On Saturday, May 5, Nate Diaz punched his ticket to a title fight against the winner of the upcoming bout between current UFC lightweight champion and former lightweight champion Frankie Edgar. However, if one were to listen to Diaz, it seems as if he holds one lightweight fighter in higher regard than either of his possible opponents. That fighter is Strikeforce lightweight champion Gilbert Melendez.
After becoming the first man in 25 professional bouts to finish Jim Miller, Diaz stood in the middle of the Octagon and told Joe Rogan, “I try to be No. 1 in this world; there’s only person above all of us and that’s Gilbert ‘El Nino’ Melendez, the true world champion lightweight.”
While many MMA rankings, including Bleacher Report’s, don’t agree with Diaz’s assessment, they do see Melendez as top three in the lightweight division. Despite many seeing Melendez as one of the best at 155 pounds, BJ Penn opted not to face the reigning Strikeforce champion when offered the opportunity by UFC president Dana White.
Penn spoke about the offer on the most recent edition of The MMA Hour, saying:
It was right after the Nick Diaz fight. He offered me a fight against Gilbert Melendez in Strikeforce. We sat down, we thought about it for a little while and we fought back and forth and it was kind of one of those things where I guess at the end of the day we just thought about it a thousand different ways and we were like, is it downgrading yourself fighting in Strikeforce and if you win the Strikeforce title people are going to say you did it because you couldn't win the UFC title? We just kind of thought about it a thousand different ways and at the end of the day it just didn't make sense to us.
The logic here seems kind of odd, especially since the above statement came after Penn expressed the desire to once again become a world champion.
With a record of 1-3-1 in his last five fights, including two losses to the fighter that many rank one spot ahead of Melendez, Frankie Edgar, Penn should definitely not look at a fight against Melendez as a downgrade in competition. He should look at it for what it is: a shot at claiming what he desires, a world title. And if he were to claim that Strikeforce title, it’s not a stretch to think he would quickly find himself in the mix for a shot at the UFC lightweight title.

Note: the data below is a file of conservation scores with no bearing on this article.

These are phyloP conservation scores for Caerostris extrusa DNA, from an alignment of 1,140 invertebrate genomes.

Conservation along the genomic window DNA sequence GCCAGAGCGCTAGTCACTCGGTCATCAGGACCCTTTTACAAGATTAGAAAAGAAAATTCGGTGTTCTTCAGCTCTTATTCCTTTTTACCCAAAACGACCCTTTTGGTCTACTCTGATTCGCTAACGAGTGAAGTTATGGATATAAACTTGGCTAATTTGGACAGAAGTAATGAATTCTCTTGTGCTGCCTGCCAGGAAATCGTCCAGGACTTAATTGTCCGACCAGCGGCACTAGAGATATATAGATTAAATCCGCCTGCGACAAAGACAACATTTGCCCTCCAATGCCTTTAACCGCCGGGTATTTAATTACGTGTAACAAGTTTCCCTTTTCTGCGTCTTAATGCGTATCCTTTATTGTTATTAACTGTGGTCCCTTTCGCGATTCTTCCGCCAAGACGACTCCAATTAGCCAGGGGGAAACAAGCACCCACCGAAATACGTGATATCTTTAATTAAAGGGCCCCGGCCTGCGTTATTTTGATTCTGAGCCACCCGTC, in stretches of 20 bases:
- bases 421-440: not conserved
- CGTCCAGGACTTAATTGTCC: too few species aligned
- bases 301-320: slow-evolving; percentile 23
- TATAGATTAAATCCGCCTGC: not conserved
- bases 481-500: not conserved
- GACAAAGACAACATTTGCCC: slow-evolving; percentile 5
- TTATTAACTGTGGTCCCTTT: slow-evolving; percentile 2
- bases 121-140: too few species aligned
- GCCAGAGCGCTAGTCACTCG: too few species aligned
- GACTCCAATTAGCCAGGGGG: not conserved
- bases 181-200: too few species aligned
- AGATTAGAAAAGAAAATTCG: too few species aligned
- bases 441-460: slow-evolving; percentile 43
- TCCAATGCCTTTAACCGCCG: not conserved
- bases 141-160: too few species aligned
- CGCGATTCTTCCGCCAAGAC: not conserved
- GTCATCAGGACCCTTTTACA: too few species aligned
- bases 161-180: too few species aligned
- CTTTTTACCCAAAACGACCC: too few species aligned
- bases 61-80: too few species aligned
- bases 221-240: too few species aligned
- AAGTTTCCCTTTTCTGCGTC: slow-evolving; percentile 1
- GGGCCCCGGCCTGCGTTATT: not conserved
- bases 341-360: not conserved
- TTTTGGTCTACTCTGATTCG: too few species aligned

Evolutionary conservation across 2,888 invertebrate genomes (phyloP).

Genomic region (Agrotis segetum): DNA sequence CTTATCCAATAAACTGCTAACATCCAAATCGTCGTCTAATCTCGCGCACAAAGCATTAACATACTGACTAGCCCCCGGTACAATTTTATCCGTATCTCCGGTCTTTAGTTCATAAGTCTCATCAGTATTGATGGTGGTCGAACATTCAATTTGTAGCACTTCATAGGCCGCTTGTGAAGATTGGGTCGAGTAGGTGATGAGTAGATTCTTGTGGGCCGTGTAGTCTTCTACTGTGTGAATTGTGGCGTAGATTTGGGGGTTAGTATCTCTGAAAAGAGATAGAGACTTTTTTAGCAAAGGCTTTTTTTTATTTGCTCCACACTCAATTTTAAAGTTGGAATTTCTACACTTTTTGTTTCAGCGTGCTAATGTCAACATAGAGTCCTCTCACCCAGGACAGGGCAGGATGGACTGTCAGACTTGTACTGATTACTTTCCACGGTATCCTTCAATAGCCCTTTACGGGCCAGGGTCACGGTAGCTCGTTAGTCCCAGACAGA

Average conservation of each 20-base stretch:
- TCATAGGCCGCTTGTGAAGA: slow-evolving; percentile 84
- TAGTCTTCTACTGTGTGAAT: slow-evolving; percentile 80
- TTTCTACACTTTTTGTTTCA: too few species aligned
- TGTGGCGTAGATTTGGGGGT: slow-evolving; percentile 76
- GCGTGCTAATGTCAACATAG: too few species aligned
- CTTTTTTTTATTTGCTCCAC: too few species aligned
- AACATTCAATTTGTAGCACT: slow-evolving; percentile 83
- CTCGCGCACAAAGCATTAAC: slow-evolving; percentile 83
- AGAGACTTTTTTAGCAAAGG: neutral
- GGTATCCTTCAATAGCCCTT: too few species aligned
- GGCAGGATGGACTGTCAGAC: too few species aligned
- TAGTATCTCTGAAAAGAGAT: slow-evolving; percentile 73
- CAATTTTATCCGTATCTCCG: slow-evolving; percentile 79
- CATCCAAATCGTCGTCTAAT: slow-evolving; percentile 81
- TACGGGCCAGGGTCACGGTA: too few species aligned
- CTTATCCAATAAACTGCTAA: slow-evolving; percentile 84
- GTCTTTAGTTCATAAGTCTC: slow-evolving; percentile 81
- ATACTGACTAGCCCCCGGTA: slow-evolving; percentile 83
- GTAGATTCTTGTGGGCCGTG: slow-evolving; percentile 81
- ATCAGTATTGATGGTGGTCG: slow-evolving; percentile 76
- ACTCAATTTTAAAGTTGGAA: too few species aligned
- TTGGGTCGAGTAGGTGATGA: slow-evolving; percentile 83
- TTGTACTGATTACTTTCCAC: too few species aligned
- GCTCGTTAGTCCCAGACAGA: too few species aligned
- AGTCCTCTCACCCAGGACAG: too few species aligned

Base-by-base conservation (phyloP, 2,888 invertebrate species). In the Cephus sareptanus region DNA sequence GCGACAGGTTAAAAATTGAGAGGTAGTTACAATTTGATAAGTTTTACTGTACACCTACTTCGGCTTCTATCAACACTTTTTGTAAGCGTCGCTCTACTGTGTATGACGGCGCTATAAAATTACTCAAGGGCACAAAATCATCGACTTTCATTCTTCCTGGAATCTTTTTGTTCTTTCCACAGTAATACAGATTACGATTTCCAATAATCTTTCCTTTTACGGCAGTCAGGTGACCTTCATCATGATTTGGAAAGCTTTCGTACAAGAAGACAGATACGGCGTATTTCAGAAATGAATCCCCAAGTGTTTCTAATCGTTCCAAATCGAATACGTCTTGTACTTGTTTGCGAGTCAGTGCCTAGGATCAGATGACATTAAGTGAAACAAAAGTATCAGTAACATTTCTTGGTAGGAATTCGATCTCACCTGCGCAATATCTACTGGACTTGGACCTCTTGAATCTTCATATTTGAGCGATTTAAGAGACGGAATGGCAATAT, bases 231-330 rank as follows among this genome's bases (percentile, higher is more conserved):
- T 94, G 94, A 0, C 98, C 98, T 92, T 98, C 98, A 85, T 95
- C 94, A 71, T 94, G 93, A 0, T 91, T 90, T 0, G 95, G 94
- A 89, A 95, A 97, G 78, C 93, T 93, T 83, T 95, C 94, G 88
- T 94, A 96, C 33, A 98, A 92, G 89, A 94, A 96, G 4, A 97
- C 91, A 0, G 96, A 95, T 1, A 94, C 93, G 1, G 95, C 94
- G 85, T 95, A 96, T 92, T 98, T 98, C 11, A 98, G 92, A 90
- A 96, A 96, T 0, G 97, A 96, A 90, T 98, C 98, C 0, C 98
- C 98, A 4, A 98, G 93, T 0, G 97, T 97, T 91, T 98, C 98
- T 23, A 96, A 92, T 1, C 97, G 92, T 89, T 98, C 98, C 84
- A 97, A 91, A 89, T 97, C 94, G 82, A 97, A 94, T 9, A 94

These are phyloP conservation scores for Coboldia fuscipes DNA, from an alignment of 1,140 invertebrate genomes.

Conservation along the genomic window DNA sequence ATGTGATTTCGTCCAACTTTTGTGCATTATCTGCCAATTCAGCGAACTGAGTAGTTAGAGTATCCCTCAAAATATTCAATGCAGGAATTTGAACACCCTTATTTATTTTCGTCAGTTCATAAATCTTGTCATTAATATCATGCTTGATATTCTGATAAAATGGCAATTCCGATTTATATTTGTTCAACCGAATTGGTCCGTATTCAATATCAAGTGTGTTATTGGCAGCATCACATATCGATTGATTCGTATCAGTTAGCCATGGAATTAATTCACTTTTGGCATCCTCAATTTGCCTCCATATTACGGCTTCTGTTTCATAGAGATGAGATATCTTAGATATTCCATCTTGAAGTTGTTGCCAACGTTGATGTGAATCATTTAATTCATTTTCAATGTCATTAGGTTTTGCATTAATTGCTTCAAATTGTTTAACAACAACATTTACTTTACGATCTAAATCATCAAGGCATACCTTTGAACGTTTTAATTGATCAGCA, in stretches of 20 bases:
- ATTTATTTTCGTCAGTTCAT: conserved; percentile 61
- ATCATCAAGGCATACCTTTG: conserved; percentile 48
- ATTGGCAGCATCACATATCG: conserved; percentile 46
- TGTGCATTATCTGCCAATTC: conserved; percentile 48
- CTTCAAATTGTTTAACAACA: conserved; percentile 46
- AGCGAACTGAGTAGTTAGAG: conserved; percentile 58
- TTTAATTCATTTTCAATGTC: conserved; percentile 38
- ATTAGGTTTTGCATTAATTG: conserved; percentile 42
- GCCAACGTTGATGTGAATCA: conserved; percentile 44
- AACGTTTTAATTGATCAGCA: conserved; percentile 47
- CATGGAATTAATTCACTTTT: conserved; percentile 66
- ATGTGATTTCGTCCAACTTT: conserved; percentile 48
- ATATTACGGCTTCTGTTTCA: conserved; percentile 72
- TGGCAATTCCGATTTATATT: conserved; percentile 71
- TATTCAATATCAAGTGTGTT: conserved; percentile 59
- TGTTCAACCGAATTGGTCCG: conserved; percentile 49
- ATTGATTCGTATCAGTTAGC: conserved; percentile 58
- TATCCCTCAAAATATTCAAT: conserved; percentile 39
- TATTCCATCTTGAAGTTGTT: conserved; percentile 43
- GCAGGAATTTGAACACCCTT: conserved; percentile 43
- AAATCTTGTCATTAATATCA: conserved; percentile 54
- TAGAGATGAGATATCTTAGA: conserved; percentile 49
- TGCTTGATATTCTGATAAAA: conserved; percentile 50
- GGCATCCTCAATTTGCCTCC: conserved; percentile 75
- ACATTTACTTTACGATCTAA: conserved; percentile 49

On the other hand, what if he lost? Is that where the real reluctance comes from in signing to fight Melendez? There would be no shame in losing to a competitor like Melendez, a man that many believe could step right into the UFC and contend for a title. Yes, there would be some that would say a loss to a fighter outside the UFC would be proof Penn is nearing the end of his career, but those voices would surely be in the minority.
For his part, Melendez is currently scheduled to defend his title on May 19 against the last man to defeat him, Josh Thomson. Thomson claimed a unanimous decision victory over Melendez in 2008 but was defeated by Melendez in a December 2009 rematch.
If Melendez can defeat Thomson in their rubber match and hold onto his title, perhaps Penn will reconsider the opportunity to possibly add another title to his Hall of Fame-worthy career.
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